Regan A. R. Gurung, PhD
Psi Chi President
Harry Potter World fan? Hiking enthusiast? Like to travel? When it comes to exploring fun places, there are two main ways to do it. One option is to dive straight in and find your way around without any preparation. Use trial and error. Retrace your steps if you go astray. Another way is to do your homework first. Whether it is an amusement park, a national park, or a new locale, reading up on where you are going can help you navigate better. At minimum, reading what experts have said about the place and heeding the recommendations can help you make the most of your time and ensure you do not miss important features. Following a guide can also prevent you getting lost and reduce stress.
Life is significantly more complex than a walk in the woods but there is still a resource to help you navigate it—psychological science. That is the guide book for us all!
During my year as President of Psi Chi, I have one overarching goal. I would like to get psychology to more people. My goal is to accelerate the sharing of psychology and illustrate its relevance to daily life. Psychology is everywhere, and my theme puts this front and center: #PsychEverywhere. Psychology is everywhere but not enough people fully recognize this. Just like a well-written guide helps you make the most of your experiences, years of psychological science are a guide to life. Psychological science contributes to making every aspect of our lives better. Whether in our personal relationships, work productivity and satisfaction, mental and physical health, sports, or in the legal realm, psychology is there (Gernsbacher & Pomerantz, 2014).
For too long psychology has been shrouded by a host of misperceptions. We only learn when we are taught according to our preferred learning style—a myth. An association implies causation—incorrect. Expressing your anger helps you get rid of it—wrong again. Some of the other most common misperceptions include opposites attract in relationships, older adults are lonely, and memory is like a tape recorder (Lilienfeld, Lynn, Ruscio, & Beyerstein, 2009). The results of psychological research highlight the real story. But that’s not all.
Psychological scientists are sitting on secrets to a happy healthier life. Truth be told, the secrets are only secrets in that psychological research is not as widespread as it could be. I have taught psychology and done psychological research for over 25 years. I have worked on how we experience stress, what makes good teachers, what helps people learn better, automatic ways we form perceptions of others from clothes, and many other topics. That’s a good variety and that is just me. As a field, psychologists research EVERYTHING—learning, memory, language, intelligence, emotion, and motivation. You name it, psychological science has examined it. Now to get more of the research to more people.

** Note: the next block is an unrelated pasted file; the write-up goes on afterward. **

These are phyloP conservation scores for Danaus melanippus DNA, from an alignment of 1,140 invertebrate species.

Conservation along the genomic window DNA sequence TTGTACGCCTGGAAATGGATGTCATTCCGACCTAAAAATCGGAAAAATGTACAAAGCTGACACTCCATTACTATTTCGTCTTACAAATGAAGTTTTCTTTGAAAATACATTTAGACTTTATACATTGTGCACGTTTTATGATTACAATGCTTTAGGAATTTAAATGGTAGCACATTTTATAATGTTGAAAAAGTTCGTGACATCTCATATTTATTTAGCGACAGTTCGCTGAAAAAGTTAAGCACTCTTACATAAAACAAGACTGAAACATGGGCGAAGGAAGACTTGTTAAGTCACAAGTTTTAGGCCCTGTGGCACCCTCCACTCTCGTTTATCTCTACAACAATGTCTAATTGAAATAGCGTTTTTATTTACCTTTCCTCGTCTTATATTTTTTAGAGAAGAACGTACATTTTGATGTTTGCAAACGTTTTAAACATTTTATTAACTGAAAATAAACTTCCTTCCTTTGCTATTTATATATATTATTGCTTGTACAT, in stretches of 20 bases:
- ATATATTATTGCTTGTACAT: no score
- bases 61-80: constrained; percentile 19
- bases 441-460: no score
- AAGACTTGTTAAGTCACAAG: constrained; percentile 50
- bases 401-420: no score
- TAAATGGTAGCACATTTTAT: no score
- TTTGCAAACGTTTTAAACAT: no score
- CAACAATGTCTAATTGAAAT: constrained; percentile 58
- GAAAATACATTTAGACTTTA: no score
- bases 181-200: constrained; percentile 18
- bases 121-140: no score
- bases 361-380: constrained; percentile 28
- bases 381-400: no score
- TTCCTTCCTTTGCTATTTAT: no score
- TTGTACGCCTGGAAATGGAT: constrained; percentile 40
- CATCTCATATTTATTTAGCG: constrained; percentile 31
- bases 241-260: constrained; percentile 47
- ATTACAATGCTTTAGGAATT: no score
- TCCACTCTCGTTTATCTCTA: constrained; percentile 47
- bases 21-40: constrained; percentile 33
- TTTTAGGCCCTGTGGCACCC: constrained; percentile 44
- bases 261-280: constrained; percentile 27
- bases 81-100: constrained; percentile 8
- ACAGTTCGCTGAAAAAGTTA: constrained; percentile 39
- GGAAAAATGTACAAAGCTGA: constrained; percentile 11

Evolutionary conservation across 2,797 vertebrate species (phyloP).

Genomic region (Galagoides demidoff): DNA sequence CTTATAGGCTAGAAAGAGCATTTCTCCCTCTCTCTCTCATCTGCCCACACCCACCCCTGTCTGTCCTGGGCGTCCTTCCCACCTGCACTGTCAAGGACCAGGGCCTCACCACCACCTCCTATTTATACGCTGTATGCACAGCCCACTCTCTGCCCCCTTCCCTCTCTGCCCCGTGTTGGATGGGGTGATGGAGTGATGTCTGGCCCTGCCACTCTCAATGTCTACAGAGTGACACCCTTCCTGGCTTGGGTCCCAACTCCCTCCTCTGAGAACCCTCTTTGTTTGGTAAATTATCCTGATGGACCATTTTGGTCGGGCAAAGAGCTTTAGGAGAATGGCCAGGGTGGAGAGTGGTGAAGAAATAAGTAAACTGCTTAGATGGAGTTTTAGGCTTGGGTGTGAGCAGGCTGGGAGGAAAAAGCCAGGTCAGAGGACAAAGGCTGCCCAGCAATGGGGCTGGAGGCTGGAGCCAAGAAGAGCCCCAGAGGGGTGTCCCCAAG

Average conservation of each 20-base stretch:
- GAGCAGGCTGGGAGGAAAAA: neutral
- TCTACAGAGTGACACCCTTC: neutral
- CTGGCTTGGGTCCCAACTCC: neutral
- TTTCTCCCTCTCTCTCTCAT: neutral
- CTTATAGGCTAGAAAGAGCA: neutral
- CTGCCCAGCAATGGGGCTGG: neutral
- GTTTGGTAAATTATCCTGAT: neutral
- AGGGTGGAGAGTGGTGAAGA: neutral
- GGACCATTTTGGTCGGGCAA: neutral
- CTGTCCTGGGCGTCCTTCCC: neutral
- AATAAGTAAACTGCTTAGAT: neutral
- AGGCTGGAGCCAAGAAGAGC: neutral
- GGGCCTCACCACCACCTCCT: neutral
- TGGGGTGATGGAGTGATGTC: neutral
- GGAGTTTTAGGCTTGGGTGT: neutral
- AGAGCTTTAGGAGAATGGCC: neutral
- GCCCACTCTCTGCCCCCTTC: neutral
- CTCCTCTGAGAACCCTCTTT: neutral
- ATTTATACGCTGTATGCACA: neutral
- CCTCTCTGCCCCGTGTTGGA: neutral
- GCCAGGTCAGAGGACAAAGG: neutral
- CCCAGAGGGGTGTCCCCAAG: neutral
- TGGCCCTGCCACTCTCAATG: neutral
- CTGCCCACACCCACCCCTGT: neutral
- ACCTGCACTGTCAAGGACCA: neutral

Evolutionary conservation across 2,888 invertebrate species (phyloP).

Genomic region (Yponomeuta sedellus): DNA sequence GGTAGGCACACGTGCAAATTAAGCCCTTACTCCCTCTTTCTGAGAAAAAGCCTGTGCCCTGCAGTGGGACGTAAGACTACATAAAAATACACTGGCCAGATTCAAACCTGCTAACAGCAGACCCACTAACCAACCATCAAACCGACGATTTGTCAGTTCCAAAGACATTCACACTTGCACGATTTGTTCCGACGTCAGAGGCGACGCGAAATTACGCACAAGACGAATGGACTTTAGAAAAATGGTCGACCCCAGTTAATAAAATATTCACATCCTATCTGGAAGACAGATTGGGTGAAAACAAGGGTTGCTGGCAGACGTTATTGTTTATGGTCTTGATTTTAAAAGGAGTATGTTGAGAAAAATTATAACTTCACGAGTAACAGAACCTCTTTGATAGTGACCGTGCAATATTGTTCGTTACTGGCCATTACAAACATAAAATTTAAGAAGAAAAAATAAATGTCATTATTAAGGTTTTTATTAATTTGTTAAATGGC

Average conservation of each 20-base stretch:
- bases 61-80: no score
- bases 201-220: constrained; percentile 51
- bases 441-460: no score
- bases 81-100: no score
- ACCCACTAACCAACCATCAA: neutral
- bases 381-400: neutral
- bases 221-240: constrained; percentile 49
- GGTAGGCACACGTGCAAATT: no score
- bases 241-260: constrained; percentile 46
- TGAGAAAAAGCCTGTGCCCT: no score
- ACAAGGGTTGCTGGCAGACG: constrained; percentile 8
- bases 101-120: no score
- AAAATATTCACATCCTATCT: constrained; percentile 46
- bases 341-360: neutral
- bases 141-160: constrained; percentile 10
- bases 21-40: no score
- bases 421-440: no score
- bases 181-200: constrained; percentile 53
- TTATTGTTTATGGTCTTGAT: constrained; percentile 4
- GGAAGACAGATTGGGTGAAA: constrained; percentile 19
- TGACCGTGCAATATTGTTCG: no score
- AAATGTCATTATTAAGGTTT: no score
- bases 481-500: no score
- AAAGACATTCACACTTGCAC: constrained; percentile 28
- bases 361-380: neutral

When I tell someone I am a psychologist, the common question is “Are you reading my mind.” Then, Freud is mentioned. Psychology is a lot more than Freud, couches, and therapy. Yes, psychology does treat mental illness (and some therapy involves couches) and the majority of PhDs in psychology are clinical/counseling BUT psychology is much more. Psychology involves research in neuroscience, cognition, and personality. There are school, sports, and industrial/organization psychologists. Psych science is everywhere. Name a job. Any job. Psychology is in there. Military or police? Business? Politics? Healthcare? Psychology—it’s in there. Not only is psychology everywhere, it is also a central part of science. As John Cacioppo famously observed in his Presidential column for the Association for Psychological Science (2007), contemporary sciences no longer originate from a single source. There are seven hub sciences and psychology is one of them (the others are mathematics, physics, chemistry, earth sciences, medicine, and the social sciences). No wonder psychology is so pervasive in daily life.
Although taking a high school or college psychology course is one way to learn about how psychology is everywhere, not all who take the course fully grasp the utility of the discipline. Although over a million students take introductory psychology every year, many students have never been exposed to psychology. Furthermore, the majority of psychology majors do not go on to graduate study or have careers in psychology, but all majors go on to live lives that can be enhanced by the fruits of psychological science.